Graduation Year


Document Type




Degree Granting Department


Major Professor

Linda M. Whiteford, Ph.D.

Co-Major Professor

David A. Himmelgreen, Ph.D.

Committee Member

E. Christian Wells, Ph.D.

Committee Member

Donna J. Petersen, Sc.D.

Committee Member

Azliyati Azizan, Ph.D.


child health, nutritional programming, cultural consensus, biocultural theory, Sarawak, Malaysian Borneo


Supplementary feeding continues to be a widespread strategy for child health promotion though its efficacy remains contested. The long-standing, Malaysian national food assistance program for children - Program Pemulihan Kanak-Kanak Kekurangan Zat Makanan (PPKZM) - fits this pattern, receiving severe criticism for its limited impact on child nutritional status. Still, the program remains, producing a seeming paradox and prompting questions of how it fits into (1) the larger political context of national health policy and (2) more localized village and clinic environments. This research combines historical inquiry with the in-depth, ethnographic study of two predominantly Malay coastal villages in Malaysian Borneo, where child anthropometry and household food insecurity rates establish a clear need for the PPKZM despite low coverage rates. This study assesses the ways in which common, local foods are perceived and categorized and the degree to which these understandings are shared both (1) within the communities and (2) between the communities and the clinics that serve them.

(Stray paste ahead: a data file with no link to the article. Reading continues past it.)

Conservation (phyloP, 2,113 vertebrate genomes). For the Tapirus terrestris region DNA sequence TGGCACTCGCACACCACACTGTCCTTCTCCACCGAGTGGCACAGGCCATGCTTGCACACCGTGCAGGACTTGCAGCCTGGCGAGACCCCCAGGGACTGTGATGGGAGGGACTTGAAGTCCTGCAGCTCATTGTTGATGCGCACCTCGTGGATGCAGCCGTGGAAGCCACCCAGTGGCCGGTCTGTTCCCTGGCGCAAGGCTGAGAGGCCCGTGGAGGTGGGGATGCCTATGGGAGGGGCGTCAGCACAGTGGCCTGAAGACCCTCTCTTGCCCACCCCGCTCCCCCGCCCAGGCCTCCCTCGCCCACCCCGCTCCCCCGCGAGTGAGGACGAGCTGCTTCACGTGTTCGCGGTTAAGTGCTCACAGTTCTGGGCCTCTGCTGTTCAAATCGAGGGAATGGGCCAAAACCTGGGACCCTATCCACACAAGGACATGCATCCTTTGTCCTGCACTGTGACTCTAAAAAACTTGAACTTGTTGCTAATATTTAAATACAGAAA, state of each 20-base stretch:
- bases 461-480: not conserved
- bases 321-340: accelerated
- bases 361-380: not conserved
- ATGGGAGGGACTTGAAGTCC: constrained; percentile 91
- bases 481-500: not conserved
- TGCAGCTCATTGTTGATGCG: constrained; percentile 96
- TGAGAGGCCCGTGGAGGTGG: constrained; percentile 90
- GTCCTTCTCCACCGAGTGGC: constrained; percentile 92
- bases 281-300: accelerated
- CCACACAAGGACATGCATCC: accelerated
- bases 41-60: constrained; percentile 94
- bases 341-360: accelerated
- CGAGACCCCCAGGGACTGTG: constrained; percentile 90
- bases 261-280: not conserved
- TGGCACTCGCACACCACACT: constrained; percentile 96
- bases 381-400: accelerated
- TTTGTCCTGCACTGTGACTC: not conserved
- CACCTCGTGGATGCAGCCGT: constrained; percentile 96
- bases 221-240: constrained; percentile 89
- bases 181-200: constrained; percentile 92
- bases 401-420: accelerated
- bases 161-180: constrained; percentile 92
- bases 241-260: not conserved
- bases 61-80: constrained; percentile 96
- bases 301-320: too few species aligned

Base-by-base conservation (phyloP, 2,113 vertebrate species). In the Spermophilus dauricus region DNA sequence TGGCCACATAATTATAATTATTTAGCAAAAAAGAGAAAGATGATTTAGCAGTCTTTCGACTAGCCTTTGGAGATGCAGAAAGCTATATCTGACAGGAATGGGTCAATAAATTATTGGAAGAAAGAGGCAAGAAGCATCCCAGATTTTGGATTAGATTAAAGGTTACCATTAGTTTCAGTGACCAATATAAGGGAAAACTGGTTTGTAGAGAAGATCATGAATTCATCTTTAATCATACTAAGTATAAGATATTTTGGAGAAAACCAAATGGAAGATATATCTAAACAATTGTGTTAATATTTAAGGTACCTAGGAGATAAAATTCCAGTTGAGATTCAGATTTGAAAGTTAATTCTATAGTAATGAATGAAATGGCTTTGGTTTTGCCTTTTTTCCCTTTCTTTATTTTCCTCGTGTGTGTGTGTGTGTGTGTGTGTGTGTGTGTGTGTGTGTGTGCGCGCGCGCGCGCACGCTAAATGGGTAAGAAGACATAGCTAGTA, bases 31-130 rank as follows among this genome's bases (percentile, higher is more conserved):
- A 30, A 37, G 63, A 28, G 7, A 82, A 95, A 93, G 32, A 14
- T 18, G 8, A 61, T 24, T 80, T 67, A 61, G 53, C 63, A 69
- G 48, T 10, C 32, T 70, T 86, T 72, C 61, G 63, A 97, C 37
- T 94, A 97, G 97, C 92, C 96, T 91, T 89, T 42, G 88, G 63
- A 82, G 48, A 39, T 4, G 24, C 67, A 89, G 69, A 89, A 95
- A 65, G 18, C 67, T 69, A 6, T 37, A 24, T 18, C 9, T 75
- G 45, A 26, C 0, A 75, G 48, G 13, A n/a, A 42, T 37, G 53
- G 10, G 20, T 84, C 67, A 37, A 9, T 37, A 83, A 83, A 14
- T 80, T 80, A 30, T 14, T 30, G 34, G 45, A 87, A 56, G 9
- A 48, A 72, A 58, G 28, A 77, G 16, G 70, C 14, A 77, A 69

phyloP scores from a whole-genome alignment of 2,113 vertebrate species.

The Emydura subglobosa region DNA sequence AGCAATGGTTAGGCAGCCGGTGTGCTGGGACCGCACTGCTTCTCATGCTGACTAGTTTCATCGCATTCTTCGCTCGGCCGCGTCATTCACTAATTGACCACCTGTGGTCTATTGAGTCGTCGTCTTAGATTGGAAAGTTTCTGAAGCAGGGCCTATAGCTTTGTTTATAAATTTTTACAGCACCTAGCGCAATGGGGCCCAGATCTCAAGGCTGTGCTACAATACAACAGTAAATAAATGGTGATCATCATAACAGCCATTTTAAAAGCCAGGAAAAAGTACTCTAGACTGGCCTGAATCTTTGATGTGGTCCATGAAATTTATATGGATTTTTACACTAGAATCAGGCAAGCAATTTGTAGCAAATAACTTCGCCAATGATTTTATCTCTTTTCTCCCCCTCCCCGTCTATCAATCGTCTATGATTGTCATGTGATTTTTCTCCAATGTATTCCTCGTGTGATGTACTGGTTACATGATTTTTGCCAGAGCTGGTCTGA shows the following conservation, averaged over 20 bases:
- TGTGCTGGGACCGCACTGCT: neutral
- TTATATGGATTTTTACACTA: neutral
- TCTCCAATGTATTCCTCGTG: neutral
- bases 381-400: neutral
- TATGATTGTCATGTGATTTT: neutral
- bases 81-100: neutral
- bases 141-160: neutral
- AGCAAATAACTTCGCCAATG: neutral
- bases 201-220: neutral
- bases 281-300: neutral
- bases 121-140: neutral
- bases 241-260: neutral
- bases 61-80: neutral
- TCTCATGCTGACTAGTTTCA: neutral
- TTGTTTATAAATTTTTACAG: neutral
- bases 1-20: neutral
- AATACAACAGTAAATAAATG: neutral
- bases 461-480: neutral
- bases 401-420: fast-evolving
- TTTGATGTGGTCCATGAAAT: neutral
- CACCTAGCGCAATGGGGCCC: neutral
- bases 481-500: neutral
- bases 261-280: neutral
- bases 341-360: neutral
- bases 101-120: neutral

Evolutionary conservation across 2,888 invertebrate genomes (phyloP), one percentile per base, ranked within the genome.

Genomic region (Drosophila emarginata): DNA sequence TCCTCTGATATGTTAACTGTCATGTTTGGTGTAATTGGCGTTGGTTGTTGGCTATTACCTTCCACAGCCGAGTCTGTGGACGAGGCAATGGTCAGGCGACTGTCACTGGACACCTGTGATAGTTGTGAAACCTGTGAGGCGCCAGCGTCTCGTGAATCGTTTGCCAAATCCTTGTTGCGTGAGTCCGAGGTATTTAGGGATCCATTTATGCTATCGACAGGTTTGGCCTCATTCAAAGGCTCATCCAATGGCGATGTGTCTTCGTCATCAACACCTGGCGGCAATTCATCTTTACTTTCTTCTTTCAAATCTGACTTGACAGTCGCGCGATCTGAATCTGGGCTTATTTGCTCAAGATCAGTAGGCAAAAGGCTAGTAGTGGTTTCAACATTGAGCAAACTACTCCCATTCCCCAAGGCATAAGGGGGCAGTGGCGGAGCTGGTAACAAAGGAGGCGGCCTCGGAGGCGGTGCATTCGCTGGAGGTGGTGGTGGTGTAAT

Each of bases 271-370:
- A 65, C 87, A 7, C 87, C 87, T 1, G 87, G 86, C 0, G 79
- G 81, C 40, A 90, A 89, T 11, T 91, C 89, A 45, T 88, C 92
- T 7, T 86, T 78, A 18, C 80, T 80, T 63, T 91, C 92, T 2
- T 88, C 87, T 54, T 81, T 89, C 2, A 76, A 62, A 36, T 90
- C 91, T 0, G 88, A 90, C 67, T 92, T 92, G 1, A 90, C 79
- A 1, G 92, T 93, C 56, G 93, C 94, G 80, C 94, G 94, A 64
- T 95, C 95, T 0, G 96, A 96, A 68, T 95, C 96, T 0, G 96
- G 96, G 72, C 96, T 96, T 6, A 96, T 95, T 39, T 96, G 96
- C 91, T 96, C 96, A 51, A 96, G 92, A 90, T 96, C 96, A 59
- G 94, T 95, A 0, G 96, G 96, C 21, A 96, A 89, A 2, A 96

Community members do not share a single core set of well-known food items. Instead, multiple microenvironments within the fieldsites likely dictate differential diets and prioritize distinct sets of foods. Agreement is more pronounced among clinic workers, who display a simple food classification system based almost exclusively on taxonomic differences with the rationale for these distinctions expressed in nutritional terms. Although community members recognize the same constitutive kinds, their categories are more nuanced and reflect the concerns of day-to-day practice, encompassing when and how a food item is encountered; its origins, relative expense, and common usage; and who will likely consume it.

The dissertation relates cultural models for food classification to health education messages, PPKZM programming guidelines, community conditions, and food beliefs and practices. It facilitates an understanding of place - as viewed through the lens of food security - and addresses the relative fit of current nutritional programming within this context. The study offers concrete design recommendations for a successful, child-specific food package in the short-term while arguing for a more holistic, household-level solution.